<ul><li>A foreword by Ken Burns, director of the PBS film The Roosevelts: An Intimate History</li>
<li>Doris Kearns Goodwin tells TIME how FDR became the leader we needed during the 20th century’s greatest crisis</li>
<li>Lavish and enlightening visuals illustrate the historical journey of one of America’s most celebrated families</li><ul>"
In this provocative and revelatory assessment of the only president ever forced out of office, the legendary Washington journalist Elizabeth Drew explains how Richard M. Nixon's troubled inner life offers the key to understanding his presidency. She shows how Nixon was surprisingly indecisive on domestic issues and often wasn't interested in them. Turning to international affairs, she reveals the inner workings of Nixon's complex relationship with Henry Kissinger, and their mutual rivalry and distrust. The Watergate scandal that ended his presidency was at once an overreach of executive power and the inevitable result of his paranoia and passion for vengeance.
Even Nixon's post-presidential rehabilitation was motivated by a consuming desire for respectability, and he succeeded through his remarkable resilience. Through this book we finally understand this complicated man. While giving him credit for his achievements, Drew questions whether such a man—beleaguered, suspicious, and motivated by resentment and paranoia—was fit to hold America's highest office, and raises large doubts that he was.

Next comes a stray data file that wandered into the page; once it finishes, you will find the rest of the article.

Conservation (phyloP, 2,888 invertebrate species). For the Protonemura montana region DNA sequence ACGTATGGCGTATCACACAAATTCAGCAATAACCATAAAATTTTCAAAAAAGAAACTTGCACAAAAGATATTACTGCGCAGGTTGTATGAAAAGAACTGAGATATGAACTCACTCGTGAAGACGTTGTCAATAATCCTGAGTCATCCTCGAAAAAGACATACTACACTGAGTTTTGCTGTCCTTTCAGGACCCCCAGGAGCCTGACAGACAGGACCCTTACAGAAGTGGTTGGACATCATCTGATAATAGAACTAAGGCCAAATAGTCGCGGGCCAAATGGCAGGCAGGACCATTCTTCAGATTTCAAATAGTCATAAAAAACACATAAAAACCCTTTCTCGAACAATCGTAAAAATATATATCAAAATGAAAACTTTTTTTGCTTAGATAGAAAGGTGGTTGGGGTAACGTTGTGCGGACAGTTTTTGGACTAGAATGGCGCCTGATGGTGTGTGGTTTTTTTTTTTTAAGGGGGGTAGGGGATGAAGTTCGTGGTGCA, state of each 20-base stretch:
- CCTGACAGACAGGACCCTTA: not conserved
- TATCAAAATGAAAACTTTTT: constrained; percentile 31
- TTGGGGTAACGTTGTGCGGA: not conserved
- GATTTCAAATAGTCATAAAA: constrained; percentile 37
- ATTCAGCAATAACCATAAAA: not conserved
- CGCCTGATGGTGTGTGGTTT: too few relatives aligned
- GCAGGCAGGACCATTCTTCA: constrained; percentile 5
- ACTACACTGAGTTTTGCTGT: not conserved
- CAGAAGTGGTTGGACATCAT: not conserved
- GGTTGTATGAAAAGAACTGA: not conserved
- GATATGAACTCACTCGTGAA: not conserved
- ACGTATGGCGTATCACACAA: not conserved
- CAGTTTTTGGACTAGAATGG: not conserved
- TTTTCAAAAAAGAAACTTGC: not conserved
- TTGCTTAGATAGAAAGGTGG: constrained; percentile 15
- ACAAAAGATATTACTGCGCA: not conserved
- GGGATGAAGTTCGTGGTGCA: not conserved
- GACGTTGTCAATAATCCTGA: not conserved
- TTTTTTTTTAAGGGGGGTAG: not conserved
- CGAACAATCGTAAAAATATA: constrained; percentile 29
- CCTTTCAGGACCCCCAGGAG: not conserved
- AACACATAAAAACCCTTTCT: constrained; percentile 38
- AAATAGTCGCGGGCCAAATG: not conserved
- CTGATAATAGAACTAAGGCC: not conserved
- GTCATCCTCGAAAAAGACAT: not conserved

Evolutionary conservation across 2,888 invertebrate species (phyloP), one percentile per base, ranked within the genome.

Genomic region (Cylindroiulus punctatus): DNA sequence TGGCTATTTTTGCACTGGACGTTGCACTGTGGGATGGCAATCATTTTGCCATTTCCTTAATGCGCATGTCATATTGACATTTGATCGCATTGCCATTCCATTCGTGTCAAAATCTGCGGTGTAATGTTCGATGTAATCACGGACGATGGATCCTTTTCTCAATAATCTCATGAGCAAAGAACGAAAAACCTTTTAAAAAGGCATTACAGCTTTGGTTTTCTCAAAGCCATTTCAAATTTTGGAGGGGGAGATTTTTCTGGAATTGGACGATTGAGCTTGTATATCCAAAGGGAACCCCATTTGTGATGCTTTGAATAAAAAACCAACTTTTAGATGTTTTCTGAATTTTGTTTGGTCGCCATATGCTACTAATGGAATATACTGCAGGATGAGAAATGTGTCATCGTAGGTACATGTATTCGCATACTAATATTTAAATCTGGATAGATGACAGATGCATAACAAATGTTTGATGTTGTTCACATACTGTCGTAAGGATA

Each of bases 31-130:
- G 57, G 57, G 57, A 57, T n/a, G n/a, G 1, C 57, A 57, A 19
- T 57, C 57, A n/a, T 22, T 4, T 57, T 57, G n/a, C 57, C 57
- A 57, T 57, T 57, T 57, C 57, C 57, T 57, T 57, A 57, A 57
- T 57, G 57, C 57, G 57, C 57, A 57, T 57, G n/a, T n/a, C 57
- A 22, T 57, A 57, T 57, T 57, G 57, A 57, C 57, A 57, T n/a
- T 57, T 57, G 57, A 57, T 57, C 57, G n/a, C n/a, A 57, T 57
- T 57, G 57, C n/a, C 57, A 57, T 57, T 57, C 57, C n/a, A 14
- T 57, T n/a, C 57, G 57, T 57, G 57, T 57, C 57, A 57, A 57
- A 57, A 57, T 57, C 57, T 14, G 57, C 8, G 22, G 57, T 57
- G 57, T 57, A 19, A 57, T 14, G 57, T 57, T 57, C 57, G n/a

Few figures in American history are as compelling and complex as Lyndon Baines Johnson, who established himself as the master of the U.S. Senate in the 1950s and succeeded John F. Kennedy in the White House after Kennedy's assassination on November 22, 1963.
Charles Peters, a keen observer of Washington politics for more than five decades, tells the story of Johnson's presidency as the tale of an immensely talented politician driven by ambition and desire. As part of the Kennedy-Johnson administration from 1961 to 1968, Peters knew key players, including Johnson's aides, giving him inside knowledge of the legislative wizardry that led to historic triumphs like the Voting Rights Act and the personal insecurities that led to the tragedy of Vietnam.
Peters's experiences have given him unique insight into the poisonous rivalry between Johnson and Robert F. Kennedy, showing how their misunderstanding of each other exacerbated Johnson's self-doubt and led him into the morass of Vietnam, which crippled his presidency and finally drove this larger-than-life man from the office that was his lifelong ambition.
He was known as "Silent Cal." Buttoned up and tight-lipped, Calvin Coolidge seemed out of place as the leader of a nation plunging headlong into the modern era. His six years in office were a time of flappers, speakeasies, and a stock market boom, but his focus was on cutting taxes, balancing the federal budget, and promoting corporate productivity. "The chief business of the American people is business," he famously said.